A Group-Theoretic Framework For Data Augmentation

JOURNAL OF MACHINE LEARNING RESEARCH, (2020)

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Abstract

Data augmentation is a widely used trick when training deep neural networks: in addition to the original data, properly transformed data are also added to the training set. However, to the best of our knowledge, a clear mathematical framework to explain the performance benefits of data augmentation is not available. In this paper, we deve...More

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Introduction
  • Deep learning algorithms such as convolutional neural networks (CNNs) are successful in part because they exploit natural symmetry in the data.
  • Image identity is roughly invariant to translations and rotations: so a slightly translated cat is still a cat.
  • Such invariances are present in many datasets, including image, text and speech data.
  • CNNs induce an approximate equivariance to translations, but not to rotations.
  • This is an inductive bias of CNNs, and the idea dates back at least to the neocognitron (Fukushima, 1980)
Highlights
  • Deep learning algorithms such as convolutional neural networks (CNNs) are successful in part because they exploit natural symmetry in the data
  • A general framework for understanding data augmentation is missing. Such a framework would enable us to reason clearly about the benefits offered by augmentation, in comparison to invariant features. Such a framework could shed light on questions such as: How can we improve the performance of our models by adding transformed versions of the training data? Under what conditions can we see benefits? Developing such a framework is challenging for several reasons: first, it is unclear what mathematical approach to use, and second, it is unclear how to demonstrate that data augmentation “helps”
  • We describe a few important problems where symmetries occur, but where other approaches—not data augmentation—are currently used (Section 8): cryo-electron microscopy, spherically invariant data, and random effects models
  • We have several estimators for the original problem: maximum likelihood estimation (MLE), constrained MLE, augmented MLE, invariant MLE, and marginal MLE. We note that the former four methods are general in the empirical risk minimization (ERM) context, whereas the last one is specific to likelihood-based models
  • The above ideas apply to empirical risk minimization
  • There are many popular algorithms and methods that are not most naturally expressed as plain ERM
Methods
  • ERM/MLE Constrained ERM/MLE Augmented ERM/MLE Invariant ERM/MLE Marginal MLE min θ∈Θ.
  • 1 n i∈[n] L(θ, Xi) min θ∈ΘG.
  • 1 n i∈[n] L(θ, gXi)dQ(g).
  • 1 n i∈[n] L(θ, T (Xi)), T (x) = T max θ∈Θ.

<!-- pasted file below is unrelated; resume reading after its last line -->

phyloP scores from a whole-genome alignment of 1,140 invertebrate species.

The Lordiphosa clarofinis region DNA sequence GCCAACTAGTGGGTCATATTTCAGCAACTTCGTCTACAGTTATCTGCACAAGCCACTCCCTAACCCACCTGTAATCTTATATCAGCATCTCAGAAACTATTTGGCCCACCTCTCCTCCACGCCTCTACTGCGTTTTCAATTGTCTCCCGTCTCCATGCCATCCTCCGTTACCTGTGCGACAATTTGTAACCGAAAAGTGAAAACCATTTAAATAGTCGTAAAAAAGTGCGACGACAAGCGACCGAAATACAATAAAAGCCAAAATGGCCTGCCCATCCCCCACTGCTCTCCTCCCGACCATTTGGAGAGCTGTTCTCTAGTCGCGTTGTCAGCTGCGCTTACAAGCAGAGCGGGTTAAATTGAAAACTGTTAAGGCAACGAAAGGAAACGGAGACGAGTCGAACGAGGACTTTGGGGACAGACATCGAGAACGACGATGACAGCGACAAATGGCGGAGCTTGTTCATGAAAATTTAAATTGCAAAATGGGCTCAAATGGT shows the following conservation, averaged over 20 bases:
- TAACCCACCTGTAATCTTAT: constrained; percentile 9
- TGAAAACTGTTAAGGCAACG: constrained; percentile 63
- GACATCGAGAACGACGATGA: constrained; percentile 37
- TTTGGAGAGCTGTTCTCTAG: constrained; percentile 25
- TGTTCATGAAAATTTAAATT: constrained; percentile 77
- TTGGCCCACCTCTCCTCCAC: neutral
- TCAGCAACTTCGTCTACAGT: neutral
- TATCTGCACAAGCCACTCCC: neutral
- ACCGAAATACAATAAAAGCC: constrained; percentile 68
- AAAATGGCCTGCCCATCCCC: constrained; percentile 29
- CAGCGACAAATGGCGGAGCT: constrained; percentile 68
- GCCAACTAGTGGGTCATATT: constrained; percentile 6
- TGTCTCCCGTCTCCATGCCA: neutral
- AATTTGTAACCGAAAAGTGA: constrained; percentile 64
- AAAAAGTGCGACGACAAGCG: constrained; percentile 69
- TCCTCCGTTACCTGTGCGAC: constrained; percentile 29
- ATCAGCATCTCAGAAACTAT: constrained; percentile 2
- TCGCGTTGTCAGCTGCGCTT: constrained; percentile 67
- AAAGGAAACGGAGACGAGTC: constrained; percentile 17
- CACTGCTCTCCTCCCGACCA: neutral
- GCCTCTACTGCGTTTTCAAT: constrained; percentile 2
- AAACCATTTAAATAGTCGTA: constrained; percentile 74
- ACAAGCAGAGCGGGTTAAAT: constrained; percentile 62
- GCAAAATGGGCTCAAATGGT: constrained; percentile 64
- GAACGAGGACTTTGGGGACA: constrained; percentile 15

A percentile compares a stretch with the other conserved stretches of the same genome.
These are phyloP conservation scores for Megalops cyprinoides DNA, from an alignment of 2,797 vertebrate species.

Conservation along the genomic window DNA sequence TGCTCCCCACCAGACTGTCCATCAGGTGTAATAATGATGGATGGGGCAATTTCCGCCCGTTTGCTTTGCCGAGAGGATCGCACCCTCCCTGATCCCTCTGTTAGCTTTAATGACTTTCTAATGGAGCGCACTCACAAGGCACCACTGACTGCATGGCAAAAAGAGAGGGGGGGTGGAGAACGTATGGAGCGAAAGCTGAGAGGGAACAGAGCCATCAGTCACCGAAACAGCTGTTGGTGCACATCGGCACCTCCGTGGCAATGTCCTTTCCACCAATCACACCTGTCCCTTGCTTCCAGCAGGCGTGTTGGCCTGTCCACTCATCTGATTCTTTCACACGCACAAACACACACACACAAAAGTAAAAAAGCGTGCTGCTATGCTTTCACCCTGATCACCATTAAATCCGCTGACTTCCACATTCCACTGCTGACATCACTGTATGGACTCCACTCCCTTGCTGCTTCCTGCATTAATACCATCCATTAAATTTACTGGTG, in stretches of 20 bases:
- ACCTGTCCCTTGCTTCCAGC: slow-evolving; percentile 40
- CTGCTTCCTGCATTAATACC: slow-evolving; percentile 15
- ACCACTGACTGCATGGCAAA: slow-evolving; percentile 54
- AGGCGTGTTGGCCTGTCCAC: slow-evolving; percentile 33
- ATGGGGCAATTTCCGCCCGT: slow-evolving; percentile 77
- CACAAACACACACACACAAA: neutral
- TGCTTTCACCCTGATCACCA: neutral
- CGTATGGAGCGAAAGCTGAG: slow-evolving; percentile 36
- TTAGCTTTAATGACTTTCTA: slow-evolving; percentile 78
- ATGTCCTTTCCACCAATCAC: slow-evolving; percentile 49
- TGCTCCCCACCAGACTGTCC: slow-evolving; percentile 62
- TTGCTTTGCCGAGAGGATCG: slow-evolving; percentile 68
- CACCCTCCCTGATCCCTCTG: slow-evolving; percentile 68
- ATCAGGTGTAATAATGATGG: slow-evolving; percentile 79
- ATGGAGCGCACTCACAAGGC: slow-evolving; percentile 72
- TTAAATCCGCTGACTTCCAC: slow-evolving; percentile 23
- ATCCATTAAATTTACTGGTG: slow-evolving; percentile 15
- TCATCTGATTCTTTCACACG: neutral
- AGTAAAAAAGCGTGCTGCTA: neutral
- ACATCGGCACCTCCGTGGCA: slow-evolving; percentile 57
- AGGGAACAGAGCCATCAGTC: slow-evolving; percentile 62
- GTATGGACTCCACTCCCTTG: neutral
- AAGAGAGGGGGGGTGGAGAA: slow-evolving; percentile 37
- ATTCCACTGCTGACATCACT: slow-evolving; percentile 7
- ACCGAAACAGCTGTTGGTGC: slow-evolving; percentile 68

• 1 n i∈[n] log pθdQ(g) mθ∈iΘnEθ0 L(θ, X) Eθ0 X ).
  • Mθ∈iΘnEθ0 L(θ, gX)dQ(g) mθ∈iΘnEθ0 L(θ, T (X))
Results
  • A general framework for understanding data augmentation is missing
  • Such a framework would enable them to reason clearly about the benefits offered by augmentation, in comparison to invariant features.
  • Such a framework could shed light on questions such as: How can the authors improve the performance of the models by adding transformed versions of the training data?
  • The authors get improved performance for augmented ERM, as stated previously, as well as
Conclusion
  • The authors have several estimators for the original problem: MLE, constrained MLE, augmented MLE, invariant MLE, and marginal MLE.
  • The authors note that the former four methods are general in the ERM context, whereas the last one is specific to likelihood-based models.
  • There are many popular algorithms and methods that are not most naturally expressed as plain ERM.
Tables
  • Table1: Optimization objectives
Download tables as Excel
Related work
  • Related work by

    Mallat, Boelcskei and others (e.g., Mallat, 2012; Bruna and Mallat, 2013; Wiatowski and Bolcskei, 2018; Anselmi et al, 2019) tries to explain how CNNs extract features, using ideas from harmonic analysis. They show that the features of certain models of neural networks (Deep Scattering Networks for Mallat) are increasingly invariant with respect to depth.

    Equivariance. The notion of equivariance is also key in statistics (e.g., Lehmann and Casella, 1998). A statistical model is called equivariant with respect to a group G acting on the sample space if there is an induced group G∗ acting on the parameter space Θ such that for any X ∼ Pθ, and any g ∈ G, there is a g∗ ∈ G∗ such that gX ∼ Pg∗θ. Under equivariance, it is customary to restrict to equivariant estimators, i.e., those that satisfy θ(gx) = g∗θ(x). Under some conditions, there are Uniformly Minimum Risk Equivariant (UMRE) estimators.
Funding
  • This work was supported in part by NSF BIGDATA grant IIS 1837992 and NSF TRIPODS award 1934960
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